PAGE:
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Debate On TPD Gains Momentum as teachers threaten to protest

Debate On TPD Gains Momentum as teachers threaten to protest

The newly established refresher course training for teachers (TPD) continues to create discomfort among the over 340 000 teachers across the country

The lessons that will require them to dig deep into their pockets have seen a number of them rejecting its existence and terming the program as definite torture.

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This came after a section of teachers from the Kenya national union of
teachers (KNUT) North Rift branch now claiming that the Teachers Service Commission’s deaf ear will see them head to the streets to vent out their frustrations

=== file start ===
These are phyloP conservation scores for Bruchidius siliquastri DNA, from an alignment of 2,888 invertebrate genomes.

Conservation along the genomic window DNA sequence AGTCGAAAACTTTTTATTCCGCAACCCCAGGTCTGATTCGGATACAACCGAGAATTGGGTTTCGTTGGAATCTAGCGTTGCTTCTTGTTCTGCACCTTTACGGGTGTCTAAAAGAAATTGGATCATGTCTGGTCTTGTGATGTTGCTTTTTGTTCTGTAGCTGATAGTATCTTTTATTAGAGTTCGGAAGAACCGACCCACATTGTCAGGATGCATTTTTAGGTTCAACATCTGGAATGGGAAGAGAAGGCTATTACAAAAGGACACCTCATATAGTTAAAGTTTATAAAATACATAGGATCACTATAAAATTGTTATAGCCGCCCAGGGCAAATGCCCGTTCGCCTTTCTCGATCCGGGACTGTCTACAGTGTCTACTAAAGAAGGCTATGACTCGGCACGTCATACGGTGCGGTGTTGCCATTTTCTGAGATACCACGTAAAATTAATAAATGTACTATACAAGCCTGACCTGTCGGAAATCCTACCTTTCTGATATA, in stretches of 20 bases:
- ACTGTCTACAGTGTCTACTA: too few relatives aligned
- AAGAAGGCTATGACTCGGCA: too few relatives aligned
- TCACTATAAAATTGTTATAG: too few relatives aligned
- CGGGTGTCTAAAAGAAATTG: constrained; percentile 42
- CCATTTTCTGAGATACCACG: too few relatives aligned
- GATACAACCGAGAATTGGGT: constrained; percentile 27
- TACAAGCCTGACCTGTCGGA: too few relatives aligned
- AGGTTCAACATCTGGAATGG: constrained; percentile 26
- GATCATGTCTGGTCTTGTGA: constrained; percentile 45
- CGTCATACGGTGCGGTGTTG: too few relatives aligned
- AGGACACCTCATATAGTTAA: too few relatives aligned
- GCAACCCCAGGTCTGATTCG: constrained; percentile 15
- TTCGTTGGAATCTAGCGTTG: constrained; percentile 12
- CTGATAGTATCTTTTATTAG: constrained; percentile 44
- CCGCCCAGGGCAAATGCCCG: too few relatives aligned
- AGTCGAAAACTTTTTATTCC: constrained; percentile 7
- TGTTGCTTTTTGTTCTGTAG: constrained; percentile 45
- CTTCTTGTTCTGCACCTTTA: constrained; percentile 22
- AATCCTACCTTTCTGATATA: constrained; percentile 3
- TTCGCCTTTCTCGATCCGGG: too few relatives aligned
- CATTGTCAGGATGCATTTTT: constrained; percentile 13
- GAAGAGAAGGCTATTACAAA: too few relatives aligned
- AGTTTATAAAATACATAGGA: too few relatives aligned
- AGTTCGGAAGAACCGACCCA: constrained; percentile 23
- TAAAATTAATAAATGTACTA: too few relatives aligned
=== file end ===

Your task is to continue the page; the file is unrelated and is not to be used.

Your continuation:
“Three hundred thousand teachers paying six thousand shillings that is about 1.8 trillion shillings that is being given out to colleges to teach us things that we know.

“About a month ago our employer (TSC) was in parliament and she told parliament teachers are well trained for CBC. Everybody knows that, now they are turning and saying we are unskilled.”

“We are not opposing teachers on the issue of TPD, in fact, it is welcomed
within ourselves but the manner in which the employer wants to implement it kind of raises some eyebrows. If we have to be trained let us be trained when the schools are still on because over the holidays or during the holidays we have children and also parents. We have children in boarding schools we want them to come home and get guidance from their parents because as much as we are teachers we also parents.” said the teachers.